Epidural vs. Pain Meds. Want best chance for VBAC - Mothering Forums

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#1 of 12 Old 02-02-2011, 11:20 PM - Thread Starter
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I gave birth to DS after 30 hours of med free labor and pushing before being taking in for the c/s.  He was 10lbs and I pushed for 4 hours.  DH said several people had to come in and get leverage to push DS1 back out of my pelvis.  I remember rocking side to side on the table as they were trying to get him out.


I am 34 weeks pg with DD.  Fro several reasons, I want a vaginal birth.  I tolerated pain well with DS, but the pushing was excruciating.  I have past trauma and did not even like the nursing checking my dilation.  I am wondering what the most wise decision would be, and if that would include pain medication.


Does anyone have information on what might be "better" safety-wise as far as pain management is concerned? Specifically, something that compares epidurals vs. IV drugs, and what the differences are between the IV drugs?


As much as I want a med-free birth, I want even more that she be born vaginally, and I am coming to terms with and accepting that epidurals or IV meds might make that possible.


Any thoughts or information?  Thank you very much in advance!

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#2 of 12 Old 02-03-2011, 07:48 AM
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Several birth books I have compare the IV drugs and epidurals.  Off the top of my head...The Birth Partner does (even between the different types of IV drugs!) and I think the Our Bodies, Ourselves pregnancy book does.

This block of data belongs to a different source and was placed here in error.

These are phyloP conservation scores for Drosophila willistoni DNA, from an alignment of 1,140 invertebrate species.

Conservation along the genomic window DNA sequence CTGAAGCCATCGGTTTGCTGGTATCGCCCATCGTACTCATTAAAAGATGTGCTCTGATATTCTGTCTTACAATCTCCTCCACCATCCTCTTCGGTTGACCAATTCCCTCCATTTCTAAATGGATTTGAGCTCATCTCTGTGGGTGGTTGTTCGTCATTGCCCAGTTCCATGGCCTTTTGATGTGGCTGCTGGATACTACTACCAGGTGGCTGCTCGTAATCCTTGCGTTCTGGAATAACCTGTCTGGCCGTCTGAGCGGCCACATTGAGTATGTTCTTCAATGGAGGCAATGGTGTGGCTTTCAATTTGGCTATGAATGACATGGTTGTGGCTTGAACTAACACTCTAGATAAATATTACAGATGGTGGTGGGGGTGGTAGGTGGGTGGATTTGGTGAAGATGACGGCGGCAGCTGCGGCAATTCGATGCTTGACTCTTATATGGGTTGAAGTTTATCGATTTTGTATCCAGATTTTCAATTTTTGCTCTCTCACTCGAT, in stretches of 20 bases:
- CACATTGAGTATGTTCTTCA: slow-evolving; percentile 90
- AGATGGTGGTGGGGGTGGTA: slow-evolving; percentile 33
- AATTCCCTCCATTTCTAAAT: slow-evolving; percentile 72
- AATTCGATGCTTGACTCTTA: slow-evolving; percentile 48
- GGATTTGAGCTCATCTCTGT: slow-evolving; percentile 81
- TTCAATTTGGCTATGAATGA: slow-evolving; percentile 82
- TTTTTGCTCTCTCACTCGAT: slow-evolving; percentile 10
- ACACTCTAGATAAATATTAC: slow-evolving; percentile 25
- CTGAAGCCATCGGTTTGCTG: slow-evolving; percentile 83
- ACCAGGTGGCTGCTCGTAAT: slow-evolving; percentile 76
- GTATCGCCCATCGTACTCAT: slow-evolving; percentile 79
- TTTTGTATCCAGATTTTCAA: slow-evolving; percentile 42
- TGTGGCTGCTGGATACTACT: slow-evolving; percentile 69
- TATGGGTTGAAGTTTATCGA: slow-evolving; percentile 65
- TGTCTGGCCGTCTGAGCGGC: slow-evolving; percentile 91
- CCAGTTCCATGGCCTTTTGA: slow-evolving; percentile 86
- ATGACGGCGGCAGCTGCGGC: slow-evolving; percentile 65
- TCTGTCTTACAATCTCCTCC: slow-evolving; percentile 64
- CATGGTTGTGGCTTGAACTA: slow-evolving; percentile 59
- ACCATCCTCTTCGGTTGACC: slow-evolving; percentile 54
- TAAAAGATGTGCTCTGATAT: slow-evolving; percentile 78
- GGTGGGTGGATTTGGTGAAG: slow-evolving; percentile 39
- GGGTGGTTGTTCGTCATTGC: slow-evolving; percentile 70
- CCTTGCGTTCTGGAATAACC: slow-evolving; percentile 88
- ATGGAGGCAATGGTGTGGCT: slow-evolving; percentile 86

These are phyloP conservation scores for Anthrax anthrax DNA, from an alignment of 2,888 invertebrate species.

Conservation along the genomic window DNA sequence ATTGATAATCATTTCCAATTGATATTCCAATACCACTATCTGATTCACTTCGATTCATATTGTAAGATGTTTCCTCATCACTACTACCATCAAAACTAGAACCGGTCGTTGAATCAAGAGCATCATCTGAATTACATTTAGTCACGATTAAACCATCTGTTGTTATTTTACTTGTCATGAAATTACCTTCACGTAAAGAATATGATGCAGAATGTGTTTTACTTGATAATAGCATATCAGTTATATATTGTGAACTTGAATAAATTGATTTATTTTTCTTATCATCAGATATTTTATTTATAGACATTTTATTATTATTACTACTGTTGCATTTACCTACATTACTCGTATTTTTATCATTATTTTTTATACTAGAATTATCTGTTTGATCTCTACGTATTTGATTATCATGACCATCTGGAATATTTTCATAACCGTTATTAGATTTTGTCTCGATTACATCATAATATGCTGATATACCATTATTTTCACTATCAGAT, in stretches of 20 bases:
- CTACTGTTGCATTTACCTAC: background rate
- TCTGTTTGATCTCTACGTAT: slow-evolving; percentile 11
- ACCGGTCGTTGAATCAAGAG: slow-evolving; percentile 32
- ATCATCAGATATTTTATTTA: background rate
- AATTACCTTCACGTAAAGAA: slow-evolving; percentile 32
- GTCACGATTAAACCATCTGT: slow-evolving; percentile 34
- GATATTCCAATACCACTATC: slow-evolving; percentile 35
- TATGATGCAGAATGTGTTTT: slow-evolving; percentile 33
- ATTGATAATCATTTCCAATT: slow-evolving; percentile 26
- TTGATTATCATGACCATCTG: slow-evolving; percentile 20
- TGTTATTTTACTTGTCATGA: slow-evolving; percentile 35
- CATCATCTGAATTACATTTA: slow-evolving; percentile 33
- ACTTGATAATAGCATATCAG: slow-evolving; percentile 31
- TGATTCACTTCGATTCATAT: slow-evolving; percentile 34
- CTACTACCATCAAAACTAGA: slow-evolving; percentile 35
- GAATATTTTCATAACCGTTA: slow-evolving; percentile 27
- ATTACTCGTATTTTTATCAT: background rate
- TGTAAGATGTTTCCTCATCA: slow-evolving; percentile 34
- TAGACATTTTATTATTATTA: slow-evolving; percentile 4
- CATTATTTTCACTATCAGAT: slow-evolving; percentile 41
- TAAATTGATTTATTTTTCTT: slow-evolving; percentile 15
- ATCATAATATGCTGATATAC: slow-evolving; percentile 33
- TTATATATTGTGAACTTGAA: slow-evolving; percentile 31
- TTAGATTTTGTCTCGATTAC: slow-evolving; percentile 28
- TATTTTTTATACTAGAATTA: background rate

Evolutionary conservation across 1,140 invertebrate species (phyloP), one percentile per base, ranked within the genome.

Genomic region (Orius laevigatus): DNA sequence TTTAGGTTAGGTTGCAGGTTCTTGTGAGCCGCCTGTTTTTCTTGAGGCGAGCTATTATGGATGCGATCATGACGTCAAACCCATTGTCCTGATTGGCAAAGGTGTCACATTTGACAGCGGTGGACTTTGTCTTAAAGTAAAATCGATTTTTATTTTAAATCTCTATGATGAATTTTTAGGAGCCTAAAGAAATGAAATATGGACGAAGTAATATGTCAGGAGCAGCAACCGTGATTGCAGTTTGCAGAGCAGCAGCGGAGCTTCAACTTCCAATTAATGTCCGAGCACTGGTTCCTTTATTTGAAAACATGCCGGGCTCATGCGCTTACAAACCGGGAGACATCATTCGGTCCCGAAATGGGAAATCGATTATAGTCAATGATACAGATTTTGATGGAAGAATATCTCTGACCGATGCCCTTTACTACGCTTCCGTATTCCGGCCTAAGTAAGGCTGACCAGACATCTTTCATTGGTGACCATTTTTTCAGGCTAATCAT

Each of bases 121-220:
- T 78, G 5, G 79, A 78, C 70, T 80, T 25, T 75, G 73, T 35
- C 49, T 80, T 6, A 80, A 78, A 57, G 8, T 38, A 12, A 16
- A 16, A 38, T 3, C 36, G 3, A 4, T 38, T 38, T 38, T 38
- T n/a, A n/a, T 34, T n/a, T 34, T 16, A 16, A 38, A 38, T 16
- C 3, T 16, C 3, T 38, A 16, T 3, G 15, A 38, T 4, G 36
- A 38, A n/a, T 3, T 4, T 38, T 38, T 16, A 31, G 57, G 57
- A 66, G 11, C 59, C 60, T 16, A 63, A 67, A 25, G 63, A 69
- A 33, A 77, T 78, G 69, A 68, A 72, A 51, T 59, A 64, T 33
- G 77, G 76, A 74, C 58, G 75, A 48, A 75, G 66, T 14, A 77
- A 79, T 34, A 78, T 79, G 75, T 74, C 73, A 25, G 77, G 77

From what I understand, IV drugs are for earlier in labor.   You can't use them during pushing because they effect the baby, too.  They want them to be pretty much worn off by the time the babe is born.  And from what I've read, it SEEMS that IV drugs have more of an effect on the baby than epidural drugs.  You should definitely read for yourself, though. 

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#3 of 12 Old 02-03-2011, 09:06 AM
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Yes, I think I too have read that IV drugs affect baby more. 


Some good books to start with might be "Thinking Woman's Guide to a Better Birth" and "Gentle Birth, Gentle Mothering" by Dr. Sarah Buckley (published in 2009, so very current.)

From what I've read on MDC, it seems IV narcotics sorta make you not care that you are in pain rather than really eliminating it. People talk about feeling loopy, nauseous, out-of-it. Sounds very unpleasant to me. I also personally HATE feeling nauseous. I took oxycodone once for a tooth abscess & thought I'd vomit any second for hours - it was awful. So if you also get nauseous with narcotics & hate that feeling, might be something else to bear in mind.

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#4 of 12 Old 02-14-2011, 05:45 PM
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I had an epidural; it doesn't paralyze you, it just eases the pain of strong contractions and pushing.  I had one for about an hour at the end of labor then they turned it off so I could push, so you might want to ask your doctor about whether they'll keep it on for pushing.  My son was healthy and alert with apgars of 8 and 9, although as everyone says no drug is risk-free.  I believe epidurals are made from novocaine-like drugs, but there are also some that blend the 'caines with narcotics for efficacy.  Mine completely relieved the excruciating pain of contractions, but I did have mild back pain at the injection site for several months.